Research into reducing water needed for cotton farming earns USDA grant

Professors from two colleges at West Texas A&M University recently won a major national grant to study a project that can recycle gin waste and potentially reduce the amount of water required to grow cotton in the Panhandle and elsewhere.

The U.S. Department of Agriculture’s Ogallala Aquifer program recently awarded researchers in WT’s Paul Engler College of Agriculture and Natural Sciences and the College of Engineering a $140,000 grant to investigate manufacturing and using biochar to improve soil health and reduce waste.

WT sits within one of the largest cotton-growing regions in the United States. Approximately 1.7 million metric tons of cotton gin trash is produced annually, according to 2017 data.

“We’re trying to solve two problems at once: The need to find meaningful uses for any large amounts of waste, and the need to make dryland agriculture more viable,” said Dr. Nathan Howell, WT’s Bell Helicopter Professor of Engineering.

Biochar is the powdery residue—much like ground charcoal—that remains when organic material is burned in crucibles at temperatures reaching 800 degrees Celsius.

“We use it for water-treatment applications,” Howell said. “For instance, you can use biochar to remove dyes that seep into the water supply from clothing manufacturing plants.”

“In this case,” said Craig Bednarz, WT’s Stan and Gerry Sigman Professor of Water Resources, “we’re interested in seeing if fortifying soil with biochar will improve water retention. We’ve documented it in the lab, so now we want to see if we can replicate those results in the field.”

Howell, Bednarz and their colleagues will build a large crucible and use it to make biochar from cotton gin trash—the mounds of weeds, sticks, hulls and other detritus left behind in the ginning process.

During the two-year study, the biochar will be applied to the first one or two inches of topsoil. Researchers believe it will improve germination rates for cotton seeds, among other benefits.

“When I was younger, growers would take this trash and put it back on the land to reintroduce more organic material to the soil,” Bednarz said. “But that wound up reintroducing weed seed back into the soil, so by and large, it’s just considered a waste product.

“We’ll take a mountain of gin trash and convert it to biochar to put on the growers’ fields,” Bednarz continued. “Biochar is a way to sequester carbon on farms. With concerns about greenhouse gases, this is one way to capture carbon in a more stable form.”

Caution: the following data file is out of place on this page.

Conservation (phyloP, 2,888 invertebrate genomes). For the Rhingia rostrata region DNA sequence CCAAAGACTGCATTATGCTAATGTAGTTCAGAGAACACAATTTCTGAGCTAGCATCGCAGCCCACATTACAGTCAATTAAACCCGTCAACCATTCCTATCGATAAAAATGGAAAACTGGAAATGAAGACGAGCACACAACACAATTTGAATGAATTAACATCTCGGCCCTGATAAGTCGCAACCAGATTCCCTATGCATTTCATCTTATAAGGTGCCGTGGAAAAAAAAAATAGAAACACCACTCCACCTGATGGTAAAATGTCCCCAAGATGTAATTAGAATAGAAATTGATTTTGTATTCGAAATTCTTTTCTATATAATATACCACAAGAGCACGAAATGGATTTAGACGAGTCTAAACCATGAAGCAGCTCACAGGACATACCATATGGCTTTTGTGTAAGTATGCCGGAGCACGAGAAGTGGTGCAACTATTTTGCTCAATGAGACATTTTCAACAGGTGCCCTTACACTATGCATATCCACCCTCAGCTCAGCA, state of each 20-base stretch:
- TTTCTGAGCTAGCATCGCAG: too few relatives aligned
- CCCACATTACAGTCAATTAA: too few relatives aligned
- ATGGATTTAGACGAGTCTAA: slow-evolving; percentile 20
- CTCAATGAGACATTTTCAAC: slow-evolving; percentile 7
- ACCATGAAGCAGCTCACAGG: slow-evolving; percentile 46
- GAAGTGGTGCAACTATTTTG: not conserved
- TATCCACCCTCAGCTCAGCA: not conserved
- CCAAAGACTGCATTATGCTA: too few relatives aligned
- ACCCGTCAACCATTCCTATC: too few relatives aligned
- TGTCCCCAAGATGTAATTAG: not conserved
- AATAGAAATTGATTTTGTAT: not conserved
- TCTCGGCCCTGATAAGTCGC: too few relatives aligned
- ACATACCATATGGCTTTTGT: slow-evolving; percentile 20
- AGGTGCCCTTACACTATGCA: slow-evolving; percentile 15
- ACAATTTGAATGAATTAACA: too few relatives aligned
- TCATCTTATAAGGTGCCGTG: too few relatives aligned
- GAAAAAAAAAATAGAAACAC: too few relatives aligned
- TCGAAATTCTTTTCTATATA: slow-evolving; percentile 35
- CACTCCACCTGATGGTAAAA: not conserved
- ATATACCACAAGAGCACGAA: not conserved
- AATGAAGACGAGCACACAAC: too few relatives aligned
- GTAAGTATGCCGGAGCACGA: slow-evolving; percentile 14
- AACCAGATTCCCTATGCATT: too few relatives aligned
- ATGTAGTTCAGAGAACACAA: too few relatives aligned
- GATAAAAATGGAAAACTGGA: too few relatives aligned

Gasses produced during the creation of biochar might also be used as a synthetic fuel, making the project potentially even more carbon neutral, Howell said. And cotton grown on biochar-fortified fields can be marketed as sustainably produced, which adds value for consumers.

“We’ll look at the economics of it,” said Bridget Guerrero, associate professor of agricultural business and economics. “If we are able to increase germination, that may mean we can increase yields. And if we’re also reducing water usage, then we’re reducing costs. We don’t know yet what the cost will be to do this on a large scale, so we’re hoping this research will help us determine that.”

The researchers will conduct trials at USDA and the Texas A&M AgriLife Research and Extension Center’s Agricultural Research Service facility near Bushland and at a research farm near Lubbock.

The grant will allow the researchers to build a larger biochar-manufacturing crucible and hire graduate students. Joshua Partheepan, assistant professor of engineering and power systems, will work with students to design the crucible, which is based on his previous work in the field.

“We are covering several bases in this study, from the manufacture of the biochar to its application in the soil,” said Sanjoy Bhattacharia, assistant professor of mechanical engineering. “WT is a pioneer in terms of solving this type of problem.”

“It takes people from different disciplines to find solutions like this,” Bednarz said.

Such research in solving regional problems is one way in which WT is strengthening its position as a Regional Research University, a key priority of the University’s long-range plan, WT 125: From the Panhandle to the World .

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That plan is fueled by the historic, $125 million One West comprehensive fundraising campaign. To date, the five-year campaign—which publicly launched in September 2021—has raised more than $110 million.